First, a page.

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Scare tactics and misrepresented numbers alleged

Earlier in the week, DailyTech reported on lawsuits Activision filed against alleged game pirates. Court documents lead us to believe the defendants were doing more than using P2P file sharing programs for their piracy. Activision's lead attorney on the cases, Karin Pagnanelli, went out of her way to alleviate concerns that Activision may be suing file-sharers stating, “While we don’t comment on litigation involving clients, we can advise you that we have never filed any litigation against a file-sharer on behalf of Activision.”

Gamecyte investigated this story further and uncovered the other side of the story. Speaking anonymously, one of the defendants has revealed the amount of money paid to Activision was far less than what was published in the lawsuit, and that the numbers may have been inflated to increase shock value. The contact explained how Activision’s attorneys determined how much to sue based not on the actual material infringed, but on his purchase history, the equity on his home, and the number of cars in his driveway. They also told him if he were to get an attorney, he would have to pay even more.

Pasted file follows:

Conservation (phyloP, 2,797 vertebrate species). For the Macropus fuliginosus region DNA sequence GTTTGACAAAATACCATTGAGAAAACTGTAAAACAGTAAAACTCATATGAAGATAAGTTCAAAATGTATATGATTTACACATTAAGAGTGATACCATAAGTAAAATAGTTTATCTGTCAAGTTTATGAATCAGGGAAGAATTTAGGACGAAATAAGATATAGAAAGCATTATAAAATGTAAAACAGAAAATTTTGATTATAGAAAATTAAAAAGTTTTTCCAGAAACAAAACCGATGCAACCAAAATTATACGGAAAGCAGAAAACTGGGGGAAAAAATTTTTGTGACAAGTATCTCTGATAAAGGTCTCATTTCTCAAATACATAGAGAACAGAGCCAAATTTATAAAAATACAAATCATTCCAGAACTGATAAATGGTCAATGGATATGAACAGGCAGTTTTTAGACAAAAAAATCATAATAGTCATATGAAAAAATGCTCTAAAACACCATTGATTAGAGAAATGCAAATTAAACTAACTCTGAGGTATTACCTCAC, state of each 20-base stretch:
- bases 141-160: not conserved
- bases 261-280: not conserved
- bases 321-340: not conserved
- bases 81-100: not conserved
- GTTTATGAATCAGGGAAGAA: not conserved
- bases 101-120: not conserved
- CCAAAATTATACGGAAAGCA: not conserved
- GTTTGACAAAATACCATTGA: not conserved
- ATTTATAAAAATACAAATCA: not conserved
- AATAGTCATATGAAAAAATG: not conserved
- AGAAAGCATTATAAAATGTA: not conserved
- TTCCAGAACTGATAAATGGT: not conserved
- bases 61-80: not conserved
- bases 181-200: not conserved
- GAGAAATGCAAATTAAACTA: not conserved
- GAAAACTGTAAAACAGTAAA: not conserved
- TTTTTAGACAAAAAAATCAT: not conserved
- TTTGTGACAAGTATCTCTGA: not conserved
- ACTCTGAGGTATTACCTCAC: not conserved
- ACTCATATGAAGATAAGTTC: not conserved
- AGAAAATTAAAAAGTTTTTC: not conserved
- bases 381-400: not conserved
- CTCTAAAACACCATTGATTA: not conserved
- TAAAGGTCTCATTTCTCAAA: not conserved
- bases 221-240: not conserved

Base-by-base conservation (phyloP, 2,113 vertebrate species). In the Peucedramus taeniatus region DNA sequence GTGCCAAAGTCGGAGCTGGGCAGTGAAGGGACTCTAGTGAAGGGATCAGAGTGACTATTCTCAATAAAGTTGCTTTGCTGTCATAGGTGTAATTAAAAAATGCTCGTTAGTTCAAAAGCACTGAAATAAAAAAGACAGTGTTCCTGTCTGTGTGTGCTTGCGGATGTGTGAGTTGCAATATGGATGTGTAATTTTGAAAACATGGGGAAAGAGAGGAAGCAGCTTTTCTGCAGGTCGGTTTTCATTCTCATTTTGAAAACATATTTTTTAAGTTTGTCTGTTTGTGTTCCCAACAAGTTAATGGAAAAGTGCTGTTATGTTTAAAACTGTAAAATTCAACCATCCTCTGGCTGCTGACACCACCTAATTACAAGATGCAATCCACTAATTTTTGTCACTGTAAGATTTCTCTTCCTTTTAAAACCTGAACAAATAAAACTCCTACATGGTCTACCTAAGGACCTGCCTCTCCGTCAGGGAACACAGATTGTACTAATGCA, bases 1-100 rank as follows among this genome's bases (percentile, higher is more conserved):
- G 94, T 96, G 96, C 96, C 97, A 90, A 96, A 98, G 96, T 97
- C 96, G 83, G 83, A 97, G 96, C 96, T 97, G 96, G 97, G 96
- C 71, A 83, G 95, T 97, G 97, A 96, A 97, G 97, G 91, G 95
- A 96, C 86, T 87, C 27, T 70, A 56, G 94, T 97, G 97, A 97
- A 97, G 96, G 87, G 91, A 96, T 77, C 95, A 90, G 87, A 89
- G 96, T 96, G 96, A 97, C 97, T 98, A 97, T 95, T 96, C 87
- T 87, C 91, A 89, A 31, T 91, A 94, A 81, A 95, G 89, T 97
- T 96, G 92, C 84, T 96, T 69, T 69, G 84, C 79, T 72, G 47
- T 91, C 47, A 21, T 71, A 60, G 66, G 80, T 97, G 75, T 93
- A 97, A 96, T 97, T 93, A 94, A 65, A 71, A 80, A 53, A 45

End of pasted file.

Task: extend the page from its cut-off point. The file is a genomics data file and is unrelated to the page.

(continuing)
In many of the lawsuits Call of Duty 3 for the Xbox 360 was often mentioned as one of the games that was pirated but when asked why he chose Call of Duty 3, the contact told Gamecyte that the title was not involved, and was something Activision had come up with all on their own.  According to the contact, “They told us they had strong evidence, but they never showed it or proved they had it.”

Gamecyte contacted a second defendant and confirmed that he too paid “much less” than the amounts claimed in court documents. Fearing reprisal he had one statement for Gamecyte.

I wasn’t doing anything more than an average college student does with torrents or MP3s, so it’s surprising companies like this are wasting time on people with little money.

The implications of this statement are profound as it may indicate Activision is quietly suing private citizens in a manner similar to the RIAA and then using scare tactics to keep them quiet.





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